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Nanotechnology - Your Online Guide

What are Nanomaterials? 

Engineered nanomaterials are materials designed at the molecular (nanometre) level to take advantage of their small size and novel properties which are generally not seen in their conventional, bulk counterparts. The two main reasons why materials at the nano scale can have different properties are increased relative surface area and new quantum effects. Nanomaterials have a much greater surface area to volume ratio than their conventional forms, which can lead to greater chemical reactivity and affect their strength. Also at the nano scale, quantum effects can become much more important in determining the material’s properties and characteristics, leading to novel optical, electrical and magnetic behaviours

 

Nanomaterials have extremely small size as their defining characteristic, although there is as yet no agreed national or international definition for nanomaterials. The current working definition of nanomaterials is a material having at least one dimension 100 nanometres or less. To put nanomaterials into perspective, up to 10,000 could fit across a human hair. Nanomaterials can be nanoscale in one dimension (eg. surface films), two dimensions (eg. strands or fibres), or three dimensions (eg. particles). They can exist in single, fused, aggregated or agglomerated forms with spherical, tubular, and irregular shapes. Common types of nanomaterials include nanotubes, dendrimers, quantum dots and fullerenes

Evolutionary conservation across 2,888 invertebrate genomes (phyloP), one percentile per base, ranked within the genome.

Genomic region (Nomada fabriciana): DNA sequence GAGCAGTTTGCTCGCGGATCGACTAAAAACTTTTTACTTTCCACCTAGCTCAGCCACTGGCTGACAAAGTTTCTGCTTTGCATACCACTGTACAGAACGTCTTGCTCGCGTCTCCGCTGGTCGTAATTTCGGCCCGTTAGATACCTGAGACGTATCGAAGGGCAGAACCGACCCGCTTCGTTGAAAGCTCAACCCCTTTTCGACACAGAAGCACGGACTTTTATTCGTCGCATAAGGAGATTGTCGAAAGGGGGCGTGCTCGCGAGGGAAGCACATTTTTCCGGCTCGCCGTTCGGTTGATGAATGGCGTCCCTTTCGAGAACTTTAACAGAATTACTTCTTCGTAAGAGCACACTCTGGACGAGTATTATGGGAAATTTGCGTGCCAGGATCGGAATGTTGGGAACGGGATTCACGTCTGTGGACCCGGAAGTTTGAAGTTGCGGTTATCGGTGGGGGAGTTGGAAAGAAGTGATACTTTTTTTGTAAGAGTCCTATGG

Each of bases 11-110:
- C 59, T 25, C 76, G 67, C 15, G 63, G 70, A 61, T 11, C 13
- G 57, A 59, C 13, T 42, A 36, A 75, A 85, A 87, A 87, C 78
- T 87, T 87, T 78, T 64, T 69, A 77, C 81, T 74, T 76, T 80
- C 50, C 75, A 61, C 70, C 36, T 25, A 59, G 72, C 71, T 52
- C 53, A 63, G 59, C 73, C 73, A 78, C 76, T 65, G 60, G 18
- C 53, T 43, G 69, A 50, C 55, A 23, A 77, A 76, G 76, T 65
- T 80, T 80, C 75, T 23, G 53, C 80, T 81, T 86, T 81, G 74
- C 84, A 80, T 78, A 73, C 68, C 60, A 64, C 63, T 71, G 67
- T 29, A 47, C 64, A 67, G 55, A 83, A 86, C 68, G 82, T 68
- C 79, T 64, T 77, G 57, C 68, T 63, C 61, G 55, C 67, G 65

Products containing engineered nanomaterials are already in commercial use, with some having been available for some time. The range of commercial products available today is very broad, including stain-resistant and wrinkle-free textiles, cosmetics, sunscreens, electronics, paints and varnishes. Nanocoatings and nanocomposites are finding uses in diverse consumer products, such as windows, sports equipment, bicycles and automobiles. There are novel UV-blocking coatings on glass bottles which protect beverages from damage by sunlight, and longer-lasting tennis balls using butyl-rubber/nano-clay composites. Nanoscale titanium dioxide, for instance, is finding applications in cosmetics, sun-block creams and self-cleaning windows, and nanoscale silica is being used as filler in a range of products, including cosmetics and dental fillings.

 

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